The run started and I found myself at the front which is not where I wanted to be, after having no confidence in my run, from a combination of a delayed winter build block and new training routine, the plan was to just feel my way though the first 5k, but this didn’t work out, with the pace being just too slow. So after the first few km I went to the front. My mentality changed then, and I just thought; well lets just go for it then! I wasn’t silly for the first 5km, as the conditions also came in to play, especially with the heat!! My first winter in the UK (as you can tell from my ghost tan), means I was conscious of the heat. After 5km I was pushing the hill slightly as I could feel this was Andrea and Saras weak points on the course, but I couldn’t shake them. Then coming back into the finishing area there a long flat which Andrea was the most dominant. Still running together into the last lap, again up the hill I put the pressure on, but still the doubt of running in the back of my head came into play. Coming onto the flat with around 350m to go until the finish my Coach on the sideline shouted at me to go for it. So I did and managed a small gap as I looked behind. My legs were going as fast as I could make them, I had no idea where Andrea was. I was using every part of my body to get to that finish and then out of the corner of my eye I spot a tiny black tri-suit and there was nothing I could do. I was at full stretch and we crossed the line within 1 second of each other with Andrea getting the Gold. 2nd place in my first WTS race, back from injury – I’m happy. And more so that Andrea got the win – I know how much this race means to her, and she thoroughly deserves it, she is one tough cookie both physically and mentally. As for Sara, wowza, such a young talent and 1st time on the WTS podium! Bravo!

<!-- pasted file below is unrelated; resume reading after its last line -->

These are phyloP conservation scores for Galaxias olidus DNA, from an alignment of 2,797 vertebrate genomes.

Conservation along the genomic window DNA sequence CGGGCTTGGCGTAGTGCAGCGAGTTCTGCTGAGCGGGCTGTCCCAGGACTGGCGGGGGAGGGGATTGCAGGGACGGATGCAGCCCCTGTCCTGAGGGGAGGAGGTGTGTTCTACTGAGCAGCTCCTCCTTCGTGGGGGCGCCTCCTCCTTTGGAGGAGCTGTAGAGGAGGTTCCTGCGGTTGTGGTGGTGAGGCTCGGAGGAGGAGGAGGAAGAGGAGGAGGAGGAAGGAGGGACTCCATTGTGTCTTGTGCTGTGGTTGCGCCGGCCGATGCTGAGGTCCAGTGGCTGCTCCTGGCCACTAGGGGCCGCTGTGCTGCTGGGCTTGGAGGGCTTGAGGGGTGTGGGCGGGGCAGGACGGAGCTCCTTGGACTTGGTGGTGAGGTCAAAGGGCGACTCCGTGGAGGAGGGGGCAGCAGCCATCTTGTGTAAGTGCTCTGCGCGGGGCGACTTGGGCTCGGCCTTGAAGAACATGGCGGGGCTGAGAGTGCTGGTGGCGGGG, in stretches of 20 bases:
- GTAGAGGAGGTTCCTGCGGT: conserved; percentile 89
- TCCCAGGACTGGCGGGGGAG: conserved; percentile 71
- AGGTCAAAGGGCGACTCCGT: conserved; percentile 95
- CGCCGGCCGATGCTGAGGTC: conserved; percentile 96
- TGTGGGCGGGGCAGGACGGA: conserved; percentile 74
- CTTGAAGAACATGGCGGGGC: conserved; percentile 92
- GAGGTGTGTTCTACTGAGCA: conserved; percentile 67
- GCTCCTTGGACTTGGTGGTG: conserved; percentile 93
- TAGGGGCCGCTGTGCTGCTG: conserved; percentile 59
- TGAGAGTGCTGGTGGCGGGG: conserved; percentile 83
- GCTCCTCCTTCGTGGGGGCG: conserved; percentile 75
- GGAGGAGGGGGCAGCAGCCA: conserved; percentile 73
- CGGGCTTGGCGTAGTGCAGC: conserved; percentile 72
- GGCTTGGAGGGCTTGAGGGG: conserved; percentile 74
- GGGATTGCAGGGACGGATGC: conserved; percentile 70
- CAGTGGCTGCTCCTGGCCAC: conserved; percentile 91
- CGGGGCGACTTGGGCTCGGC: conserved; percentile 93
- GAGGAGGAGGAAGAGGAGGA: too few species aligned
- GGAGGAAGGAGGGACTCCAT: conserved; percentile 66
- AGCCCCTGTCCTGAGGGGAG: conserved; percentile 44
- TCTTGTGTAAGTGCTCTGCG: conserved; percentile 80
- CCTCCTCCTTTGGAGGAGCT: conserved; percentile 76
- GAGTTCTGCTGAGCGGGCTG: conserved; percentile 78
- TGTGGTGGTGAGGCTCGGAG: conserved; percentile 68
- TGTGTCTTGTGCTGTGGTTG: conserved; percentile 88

Looking back now, I’m still over the moon with my performance on the day. Don’t get me wrong – there’s still a lot of work to be done, and another 7 months of racing to be had. But my worry has now turned into a bit of relief that things are going in the right direction. The first race is my starting point for the 2017 season and I’m looking forward to building and seeing what’s to come. I’ve been inundated with messages – there are too many to reply to, although I have read them all, so will say thank you to you all now. Your support is incredible, and knowing you guys are all behind me makes me want to push on more and more. I cannot thank you enough! Good luck to start of the season for you all. See you on the Gold Coast!
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First birthday in the UK for eight years!
February 9th, 2017
A massive positive about being based in the UK this winter is having my first birthday at home for eight years, yep… eight years! On Wednesday 8th I turned 28 and ever since my 20th birthday I have never wanted to say ‘it’s my birthday’ until I can celebrate back in the UK with family and friends. This year I actually got to celebrate my birthday on the actual day with the family!
So what have I done…I’m still in a big training block in Loughborough with the first WTS literally round the corner, so no foot off the gas, and Wednesday was no different. With a 6.00 am swim start, about 5.8km total swim, it was over to the gym with Mr. Ian Pypes, then back home to grab some food before heading out on the bike. Afterwards I loaded up the Peugeot and drove home to meet Mum from work where we went on to my birthday meal – I had a nice steak at Miler and Carter – TREAT ME!
For the rest of the week I will be staying in Birmingham to spend a little time with the family, as well as putting myself through it at a local duathlon in Wombourn: a 5k road run followed by 29k on the bike, where I will get to test out the new Brotherton Cycles Specilized Sworks Amira for its first time, before a 2.5k final run. I wanted to do something before the Abu Dhabi race and this seemed like the perfect challenge! Then it’s back to Loughborough for the final prep going into Abu Dhabi.
I’m not going to lie, this has been really challenging prep for me with such big changes in my